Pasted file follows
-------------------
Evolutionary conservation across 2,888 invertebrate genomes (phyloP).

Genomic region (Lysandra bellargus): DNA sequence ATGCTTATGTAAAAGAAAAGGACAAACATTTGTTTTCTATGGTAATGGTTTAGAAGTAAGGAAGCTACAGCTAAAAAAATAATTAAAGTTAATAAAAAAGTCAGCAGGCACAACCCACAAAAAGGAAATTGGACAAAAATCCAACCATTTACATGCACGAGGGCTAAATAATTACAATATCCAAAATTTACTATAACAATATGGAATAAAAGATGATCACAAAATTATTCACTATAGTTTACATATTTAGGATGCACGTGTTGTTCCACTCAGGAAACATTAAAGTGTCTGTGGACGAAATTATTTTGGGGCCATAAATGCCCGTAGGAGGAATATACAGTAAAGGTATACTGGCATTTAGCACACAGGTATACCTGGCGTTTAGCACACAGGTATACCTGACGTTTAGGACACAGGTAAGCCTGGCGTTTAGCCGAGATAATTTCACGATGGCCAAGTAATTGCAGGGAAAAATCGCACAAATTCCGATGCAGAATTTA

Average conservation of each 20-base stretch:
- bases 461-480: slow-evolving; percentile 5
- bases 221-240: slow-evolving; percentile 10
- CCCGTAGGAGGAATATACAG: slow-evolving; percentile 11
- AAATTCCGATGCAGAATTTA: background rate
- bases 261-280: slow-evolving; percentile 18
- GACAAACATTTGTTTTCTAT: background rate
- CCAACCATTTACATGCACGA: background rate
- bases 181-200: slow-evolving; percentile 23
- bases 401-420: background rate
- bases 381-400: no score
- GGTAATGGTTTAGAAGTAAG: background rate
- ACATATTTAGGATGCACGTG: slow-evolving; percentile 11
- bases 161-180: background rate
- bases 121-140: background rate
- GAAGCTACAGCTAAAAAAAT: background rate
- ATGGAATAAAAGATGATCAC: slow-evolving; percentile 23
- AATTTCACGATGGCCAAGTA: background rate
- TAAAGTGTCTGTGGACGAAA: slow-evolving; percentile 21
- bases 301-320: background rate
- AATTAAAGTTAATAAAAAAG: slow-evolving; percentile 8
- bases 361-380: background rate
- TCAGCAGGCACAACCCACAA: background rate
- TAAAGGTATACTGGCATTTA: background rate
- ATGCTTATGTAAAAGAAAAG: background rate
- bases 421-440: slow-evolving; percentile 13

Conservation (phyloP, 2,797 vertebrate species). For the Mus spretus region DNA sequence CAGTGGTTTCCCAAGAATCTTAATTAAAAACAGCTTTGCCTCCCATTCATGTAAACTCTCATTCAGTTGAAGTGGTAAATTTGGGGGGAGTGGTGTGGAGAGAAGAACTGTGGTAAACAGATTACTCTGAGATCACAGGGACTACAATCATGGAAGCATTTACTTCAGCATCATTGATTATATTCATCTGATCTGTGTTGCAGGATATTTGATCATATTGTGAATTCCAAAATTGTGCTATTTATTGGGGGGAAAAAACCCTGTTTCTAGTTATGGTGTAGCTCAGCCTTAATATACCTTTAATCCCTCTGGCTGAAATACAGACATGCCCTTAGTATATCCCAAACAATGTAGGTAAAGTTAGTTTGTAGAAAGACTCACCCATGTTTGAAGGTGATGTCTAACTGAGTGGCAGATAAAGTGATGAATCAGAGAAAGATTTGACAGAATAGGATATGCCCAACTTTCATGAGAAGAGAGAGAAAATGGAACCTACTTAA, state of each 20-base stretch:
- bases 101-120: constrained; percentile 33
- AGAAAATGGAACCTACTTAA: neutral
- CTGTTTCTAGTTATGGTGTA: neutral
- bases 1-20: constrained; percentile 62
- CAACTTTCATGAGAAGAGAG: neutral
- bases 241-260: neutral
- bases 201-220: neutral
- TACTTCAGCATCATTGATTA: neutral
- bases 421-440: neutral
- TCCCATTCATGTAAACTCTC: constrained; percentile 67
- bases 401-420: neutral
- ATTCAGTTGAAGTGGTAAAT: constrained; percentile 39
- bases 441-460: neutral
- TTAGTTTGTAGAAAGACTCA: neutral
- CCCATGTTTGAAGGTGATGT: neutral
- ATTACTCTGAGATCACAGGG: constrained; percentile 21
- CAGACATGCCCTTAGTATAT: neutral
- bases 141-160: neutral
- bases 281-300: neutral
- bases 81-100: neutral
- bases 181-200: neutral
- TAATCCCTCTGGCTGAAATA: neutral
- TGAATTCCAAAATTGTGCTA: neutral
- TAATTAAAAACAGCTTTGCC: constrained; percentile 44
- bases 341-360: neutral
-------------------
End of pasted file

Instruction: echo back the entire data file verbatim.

Evolutionary conservation across 2,888 invertebrate genomes (phyloP).

Genomic region (Lysandra bellargus): DNA sequence ATGCTTATGTAAAAGAAAAGGACAAACATTTGTTTTCTATGGTAATGGTTTAGAAGTAAGGAAGCTACAGCTAAAAAAATAATTAAAGTTAATAAAAAAGTCAGCAGGCACAACCCACAAAAAGGAAATTGGACAAAAATCCAACCATTTACATGCACGAGGGCTAAATAATTACAATATCCAAAATTTACTATAACAATATGGAATAAAAGATGATCACAAAATTATTCACTATAGTTTACATATTTAGGATGCACGTGTTGTTCCACTCAGGAAACATTAAAGTGTCTGTGGACGAAATTATTTTGGGGCCATAAATGCCCGTAGGAGGAATATACAGTAAAGGTATACTGGCATTTAGCACACAGGTATACCTGGCGTTTAGCACACAGGTATACCTGACGTTTAGGACACAGGTAAGCCTGGCGTTTAGCCGAGATAATTTCACGATGGCCAAGTAATTGCAGGGAAAAATCGCACAAATTCCGATGCAGAATTTA

Average conservation of each 20-base stretch:
- bases 461-480: slow-evolving; percentile 5
- bases 221-240: slow-evolving; percentile 10
- CCCGTAGGAGGAATATACAG: slow-evolving; percentile 11
- AAATTCCGATGCAGAATTTA: background rate
- bases 261-280: slow-evolving; percentile 18
- GACAAACATTTGTTTTCTAT: background rate
- CCAACCATTTACATGCACGA: background rate
- bases 181-200: slow-evolving; percentile 23
- bases 401-420: background rate
- bases 381-400: no score
- GGTAATGGTTTAGAAGTAAG: background rate
- ACATATTTAGGATGCACGTG: slow-evolving; percentile 11
- bases 161-180: background rate
- bases 121-140: background rate
- GAAGCTACAGCTAAAAAAAT: background rate
- ATGGAATAAAAGATGATCAC: slow-evolving; percentile 23
- AATTTCACGATGGCCAAGTA: background rate
- TAAAGTGTCTGTGGACGAAA: slow-evolving; percentile 21
- bases 301-320: background rate
- AATTAAAGTTAATAAAAAAG: slow-evolving; percentile 8
- bases 361-380: background rate
- TCAGCAGGCACAACCCACAA: background rate
- TAAAGGTATACTGGCATTTA: background rate
- ATGCTTATGTAAAAGAAAAG: background rate
- bases 421-440: slow-evolving; percentile 13

Conservation (phyloP, 2,797 vertebrate species). For the Mus spretus region DNA sequence CAGTGGTTTCCCAAGAATCTTAATTAAAAACAGCTTTGCCTCCCATTCATGTAAACTCTCATTCAGTTGAAGTGGTAAATTTGGGGGGAGTGGTGTGGAGAGAAGAACTGTGGTAAACAGATTACTCTGAGATCACAGGGACTACAATCATGGAAGCATTTACTTCAGCATCATTGATTATATTCATCTGATCTGTGTTGCAGGATATTTGATCATATTGTGAATTCCAAAATTGTGCTATTTATTGGGGGGAAAAAACCCTGTTTCTAGTTATGGTGTAGCTCAGCCTTAATATACCTTTAATCCCTCTGGCTGAAATACAGACATGCCCTTAGTATATCCCAAACAATGTAGGTAAAGTTAGTTTGTAGAAAGACTCACCCATGTTTGAAGGTGATGTCTAACTGAGTGGCAGATAAAGTGATGAATCAGAGAAAGATTTGACAGAATAGGATATGCCCAACTTTCATGAGAAGAGAGAGAAAATGGAACCTACTTAA, state of each 20-base stretch:
- bases 101-120: constrained; percentile 33
- AGAAAATGGAACCTACTTAA: neutral
- CTGTTTCTAGTTATGGTGTA: neutral
- bases 1-20: constrained; percentile 62
- CAACTTTCATGAGAAGAGAG: neutral
- bases 241-260: neutral
- bases 201-220: neutral
- TACTTCAGCATCATTGATTA: neutral
- bases 421-440: neutral
- TCCCATTCATGTAAACTCTC: constrained; percentile 67
- bases 401-420: neutral
- ATTCAGTTGAAGTGGTAAAT: constrained; percentile 39
- bases 441-460: neutral
- TTAGTTTGTAGAAAGACTCA: neutral
- CCCATGTTTGAAGGTGATGT: neutral
- ATTACTCTGAGATCACAGGG: constrained; percentile 21
- CAGACATGCCCTTAGTATAT: neutral
- bases 141-160: neutral
- bases 281-300: neutral
- bases 81-100: neutral
- bases 181-200: neutral
- TAATCCCTCTGGCTGAAATA: neutral
- TGAATTCCAAAATTGTGCTA: neutral
- TAATTAAAAACAGCTTTGCC: constrained; percentile 44
- bases 341-360: neutral